Hello, Below are two practice essays (1 issue, 1 argument) from the ETS pool of GRE essays. I welcome feedback and review from any and all who are willing. Thank you! Issue question: Nations should pass laws to preserve any remaining wilderness areas in their natural state, even if these areas could be developed for economic gain. Write a response in which you discuss your views on the policy and explain your reasoning for the position you take. In developing and supporting your position, you should consider the possible consequences of implementing the policy and explain how these consequences shape your position. RESPONSE: The challenge of utilizing natural resources for economic prosperity while ensuring these resources are not fully exploited is one that nations must approach with balance. Nations should not pass laws to preserve all remaining natural land as the potential gains from developing uncultivated land can be worth the environmental cost. Preserving all natural land can limit a country's capacity to respond to economic opportunities, which could stifle growth. Closing off all natural land could close off a country to future to future economic opportunity. For example, were a technology developed that made agriculture more efficient and more profitable, a country that did not previously have the economic incentive to invest in agriculture could now do so. However, if there are limits placed on the land that could be used due to preservation laws, this could be a missed opportunity for the country to grow a new industry and expand prosperity. Absolute land preservation laws could also be stifling for countries with large or growing populations. Overcrowding in dense metropolitan areas can negatively impact the health and well-being of a nation's people through high housing costs or high pollution, among other factors. Under such circumstances, a country might do well to develop uncultivated land to create new housing developments that could pull people out from overcrowded areas. Restrictive preservation laws that keep all wilderness areas from being developed could prevent such efforts to relieve overcrowding which impacts human well-being. As well-being can impact economic productivity and performance, a restrictive preservation policy that prevents sprawl in this case could indirectly stifle economic growth. To be sure, preservation laws can be important levers for reducing environmental degradation and preserving biodiversity, which can be threatened by excess development of wilderness areas. Nevertheless, policies that are extreme in banning the development of all remaining wilderness areas risk encroaching on economic growth that could yield meaningful improvements for the lives of an nation's residents. In light of the potential risks to economic growth, nations should refrain from passing laws that in effect ban development of any wilderness areas. Argument Question: The following appeared in a letter to the editor of the Balmer Island Gazette. "On Balmer Island, where mopeds serve as a popular form of transportation, the population increases to 100,000 during the summer months. To reduce the number of accidents involving mopeds and pedestrians, the town council of Balmer Island should limit the number of mopeds rented by the island's moped rental companies from 50 per day to 25 per day during the summer season. By limiting the number of rentals, the town council will attain the 50 percent annual reduction in moped accidents that was achieved last year on the neighboring island of Seaville, when Seaville's town council enforced similar limits on moped rentals." Write a response in which you discuss what questions would need to be answered in order to decide whether the recommendation is likely to have the predicted result. Be sure to explain how the answers to these questions would help to evaluate the recommendation. RESPONSE: To succeed in reducing accidents, the Balmer Island town council would need more information on the nature of accidents and whether or not most accidents can be traced to moped-pedestrian contact, along with information on how similar the island is to Seaville. Given the high popularity of mopeds. the town council assumes that mopeds were the cause of accidents. However, it is not clear that mopeds are driving accident rates. It could be that most accidents results from car collisions even though they may be a less popular means of transit. The council would need more information on which transport vehicles were involved in the most accidents. Secondly, the council assumes that since the population increases in summer, reducing moped rentals in summer will reduce overall accident rates. There is no information to indicate that most accidents occur in the summer and this information cannot simply be deduced from the fact that the population increases in the summer. It would be crucial to uncover what season(s) in fact see the highest occurrances of accidents. Additionally, the town council points to reductions in accidents in Seaville following limits on moped rentals as evidence that the moped rental reduction strategy will be successful in curbing accident rates on Balmer Island. For such to be the case depends on whether Balmer Island is similar to Seaville in relevant ways. It is unclear whether mopeds are as popular in Seaville as they are in Balomar, or whether Seaville sees a climb in population during the summer as is the case in Balomar. To the extent that both islands are significantly different from each other, cutting moped rental rates in Balomar may not yield the same level of accident reduction as did occur in Seaville. In all, the success of moped reduction in cutting accident rates will depend on the extent to which mopeds are a leading cause of accidents in Balomar and to what extent Balomar is similar to neighboring Seaville.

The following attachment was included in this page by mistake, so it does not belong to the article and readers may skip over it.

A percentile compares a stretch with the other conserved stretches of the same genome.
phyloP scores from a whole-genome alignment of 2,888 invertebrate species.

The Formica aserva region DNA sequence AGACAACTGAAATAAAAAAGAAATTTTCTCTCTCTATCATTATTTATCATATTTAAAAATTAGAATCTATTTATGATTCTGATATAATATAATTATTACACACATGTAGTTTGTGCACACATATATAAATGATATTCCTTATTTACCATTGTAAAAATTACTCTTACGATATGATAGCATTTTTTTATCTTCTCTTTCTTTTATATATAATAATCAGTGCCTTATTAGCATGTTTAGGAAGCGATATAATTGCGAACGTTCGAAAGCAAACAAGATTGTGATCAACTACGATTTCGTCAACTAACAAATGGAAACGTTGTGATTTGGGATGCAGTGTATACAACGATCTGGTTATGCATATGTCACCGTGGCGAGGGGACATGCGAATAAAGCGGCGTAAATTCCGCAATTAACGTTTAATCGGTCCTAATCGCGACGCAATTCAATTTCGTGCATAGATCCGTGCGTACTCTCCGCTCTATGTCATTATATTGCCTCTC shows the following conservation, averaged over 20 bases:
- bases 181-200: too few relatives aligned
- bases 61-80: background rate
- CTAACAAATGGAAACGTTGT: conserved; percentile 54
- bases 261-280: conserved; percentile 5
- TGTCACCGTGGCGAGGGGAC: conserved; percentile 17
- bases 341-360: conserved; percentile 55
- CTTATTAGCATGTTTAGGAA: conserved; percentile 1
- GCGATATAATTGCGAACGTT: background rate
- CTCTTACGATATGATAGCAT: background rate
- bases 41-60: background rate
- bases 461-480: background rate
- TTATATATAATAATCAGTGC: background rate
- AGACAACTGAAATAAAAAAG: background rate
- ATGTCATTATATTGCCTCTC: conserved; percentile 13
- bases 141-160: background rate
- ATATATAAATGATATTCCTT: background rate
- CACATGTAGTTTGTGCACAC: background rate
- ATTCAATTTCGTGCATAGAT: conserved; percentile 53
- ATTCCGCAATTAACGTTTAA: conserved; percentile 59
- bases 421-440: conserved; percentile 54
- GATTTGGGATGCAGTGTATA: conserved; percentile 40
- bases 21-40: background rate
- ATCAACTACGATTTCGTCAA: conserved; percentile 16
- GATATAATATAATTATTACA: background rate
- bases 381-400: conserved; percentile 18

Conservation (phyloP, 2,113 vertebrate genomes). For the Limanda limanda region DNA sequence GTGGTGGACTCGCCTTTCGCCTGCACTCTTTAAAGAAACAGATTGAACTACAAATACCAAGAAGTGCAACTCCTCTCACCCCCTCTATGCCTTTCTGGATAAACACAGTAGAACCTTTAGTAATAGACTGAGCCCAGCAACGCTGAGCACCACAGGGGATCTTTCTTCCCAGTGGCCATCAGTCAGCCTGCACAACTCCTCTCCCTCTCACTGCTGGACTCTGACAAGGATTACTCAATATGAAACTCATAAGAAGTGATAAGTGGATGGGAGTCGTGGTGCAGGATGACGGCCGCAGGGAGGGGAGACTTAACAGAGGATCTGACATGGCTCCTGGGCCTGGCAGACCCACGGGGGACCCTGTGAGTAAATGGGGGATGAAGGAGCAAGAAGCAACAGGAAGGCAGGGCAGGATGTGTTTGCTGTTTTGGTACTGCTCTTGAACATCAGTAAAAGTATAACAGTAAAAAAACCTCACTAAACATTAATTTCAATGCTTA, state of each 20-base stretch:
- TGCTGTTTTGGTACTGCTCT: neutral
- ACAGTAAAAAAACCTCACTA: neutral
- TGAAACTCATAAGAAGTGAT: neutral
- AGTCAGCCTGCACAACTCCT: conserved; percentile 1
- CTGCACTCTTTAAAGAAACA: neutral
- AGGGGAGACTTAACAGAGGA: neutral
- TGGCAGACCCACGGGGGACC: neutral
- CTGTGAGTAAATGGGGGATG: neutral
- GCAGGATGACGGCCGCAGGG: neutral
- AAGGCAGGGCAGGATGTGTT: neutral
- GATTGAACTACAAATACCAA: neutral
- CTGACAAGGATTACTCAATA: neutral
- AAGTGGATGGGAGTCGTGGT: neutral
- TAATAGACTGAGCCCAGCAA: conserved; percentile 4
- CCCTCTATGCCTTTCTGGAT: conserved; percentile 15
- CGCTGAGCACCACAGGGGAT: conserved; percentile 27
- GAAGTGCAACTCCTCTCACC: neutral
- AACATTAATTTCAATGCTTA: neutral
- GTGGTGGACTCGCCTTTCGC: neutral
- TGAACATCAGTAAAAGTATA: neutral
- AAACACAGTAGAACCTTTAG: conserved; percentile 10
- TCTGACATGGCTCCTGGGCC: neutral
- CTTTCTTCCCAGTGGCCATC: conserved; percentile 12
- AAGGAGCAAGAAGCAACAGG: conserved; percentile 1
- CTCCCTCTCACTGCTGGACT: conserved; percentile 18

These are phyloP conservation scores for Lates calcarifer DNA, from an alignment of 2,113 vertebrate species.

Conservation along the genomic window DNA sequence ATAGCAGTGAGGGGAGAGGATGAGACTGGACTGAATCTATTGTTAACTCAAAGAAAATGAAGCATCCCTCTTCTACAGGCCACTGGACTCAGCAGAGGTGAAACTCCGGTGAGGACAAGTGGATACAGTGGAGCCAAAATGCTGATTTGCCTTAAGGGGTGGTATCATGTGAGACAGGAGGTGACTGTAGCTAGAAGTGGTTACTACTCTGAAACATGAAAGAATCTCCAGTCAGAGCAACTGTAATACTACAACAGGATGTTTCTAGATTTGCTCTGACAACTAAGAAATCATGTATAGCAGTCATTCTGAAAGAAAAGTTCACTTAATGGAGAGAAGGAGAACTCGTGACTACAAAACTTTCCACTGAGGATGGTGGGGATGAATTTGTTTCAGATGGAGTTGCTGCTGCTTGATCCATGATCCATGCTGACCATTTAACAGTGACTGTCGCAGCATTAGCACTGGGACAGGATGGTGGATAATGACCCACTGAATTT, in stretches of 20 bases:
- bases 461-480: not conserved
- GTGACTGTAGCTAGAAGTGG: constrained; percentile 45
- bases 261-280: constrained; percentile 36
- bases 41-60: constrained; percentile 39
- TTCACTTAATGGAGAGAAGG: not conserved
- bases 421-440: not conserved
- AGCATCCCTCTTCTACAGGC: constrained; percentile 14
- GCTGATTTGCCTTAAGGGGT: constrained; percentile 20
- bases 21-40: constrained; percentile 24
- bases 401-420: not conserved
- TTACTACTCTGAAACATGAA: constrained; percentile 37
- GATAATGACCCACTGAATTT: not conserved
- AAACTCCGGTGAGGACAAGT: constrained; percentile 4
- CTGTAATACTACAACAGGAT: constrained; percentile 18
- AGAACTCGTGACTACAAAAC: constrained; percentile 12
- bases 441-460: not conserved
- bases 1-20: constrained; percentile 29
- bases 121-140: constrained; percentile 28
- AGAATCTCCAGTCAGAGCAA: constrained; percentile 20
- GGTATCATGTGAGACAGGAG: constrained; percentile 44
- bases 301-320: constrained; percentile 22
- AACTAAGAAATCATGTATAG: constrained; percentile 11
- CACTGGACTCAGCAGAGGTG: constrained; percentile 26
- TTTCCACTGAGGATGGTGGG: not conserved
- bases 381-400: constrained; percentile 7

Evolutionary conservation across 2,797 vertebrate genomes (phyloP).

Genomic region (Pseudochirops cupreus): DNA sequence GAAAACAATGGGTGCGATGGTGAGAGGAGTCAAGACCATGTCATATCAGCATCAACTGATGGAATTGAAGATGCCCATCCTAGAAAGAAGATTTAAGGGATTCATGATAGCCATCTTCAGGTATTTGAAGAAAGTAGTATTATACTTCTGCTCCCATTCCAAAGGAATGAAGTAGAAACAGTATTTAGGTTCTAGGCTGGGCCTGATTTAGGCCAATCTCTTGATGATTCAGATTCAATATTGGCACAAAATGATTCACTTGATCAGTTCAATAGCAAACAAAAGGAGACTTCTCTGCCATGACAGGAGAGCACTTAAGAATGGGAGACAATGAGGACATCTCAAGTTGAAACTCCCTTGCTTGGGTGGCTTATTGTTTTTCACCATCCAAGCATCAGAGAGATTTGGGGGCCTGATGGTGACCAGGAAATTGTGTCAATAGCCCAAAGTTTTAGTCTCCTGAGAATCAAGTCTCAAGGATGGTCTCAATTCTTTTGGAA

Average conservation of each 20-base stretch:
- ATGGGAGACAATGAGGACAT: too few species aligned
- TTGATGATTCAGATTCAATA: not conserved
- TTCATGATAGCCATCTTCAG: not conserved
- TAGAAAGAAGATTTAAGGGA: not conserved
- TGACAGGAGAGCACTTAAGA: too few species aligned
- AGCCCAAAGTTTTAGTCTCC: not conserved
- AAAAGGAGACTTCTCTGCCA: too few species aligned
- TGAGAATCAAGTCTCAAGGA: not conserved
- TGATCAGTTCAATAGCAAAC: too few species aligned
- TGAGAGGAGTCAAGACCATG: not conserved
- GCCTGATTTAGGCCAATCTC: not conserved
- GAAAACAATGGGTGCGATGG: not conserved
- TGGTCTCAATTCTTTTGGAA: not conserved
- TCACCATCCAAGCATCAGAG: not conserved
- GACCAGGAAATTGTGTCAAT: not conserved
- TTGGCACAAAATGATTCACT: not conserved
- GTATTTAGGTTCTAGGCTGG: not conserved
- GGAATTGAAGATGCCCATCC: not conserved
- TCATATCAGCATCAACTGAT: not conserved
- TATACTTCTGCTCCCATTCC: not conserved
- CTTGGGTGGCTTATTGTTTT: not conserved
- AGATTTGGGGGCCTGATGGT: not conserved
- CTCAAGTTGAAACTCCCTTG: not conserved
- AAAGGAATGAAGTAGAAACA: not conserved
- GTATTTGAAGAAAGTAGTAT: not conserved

5. I am applying for the ME PhD program at Penn State starting Spring 2019. I have only contacted one professor from the department. He has encouraged me to apply but has not yet set up an interview. Anyway, I'm planning to apply. I have a relatively good resume with a few years of research and teaching experiences, several published works including a textbook, some book chapters, and some journal papers and conference proceedings. I have received my master's degree in the US so the English proficiency exam will be waived for me. My GPA is 3.6. However, I'm afraid if my GRE score is not competitive enough as I've got 168, 150, and 3.5 in quant, verbal and writing respectively. I wanted to ask my friends here who just became admitted in this department for Fall 2019 or even the recent years look at my scores and let me know if it's competitive or not. Thanks in advance.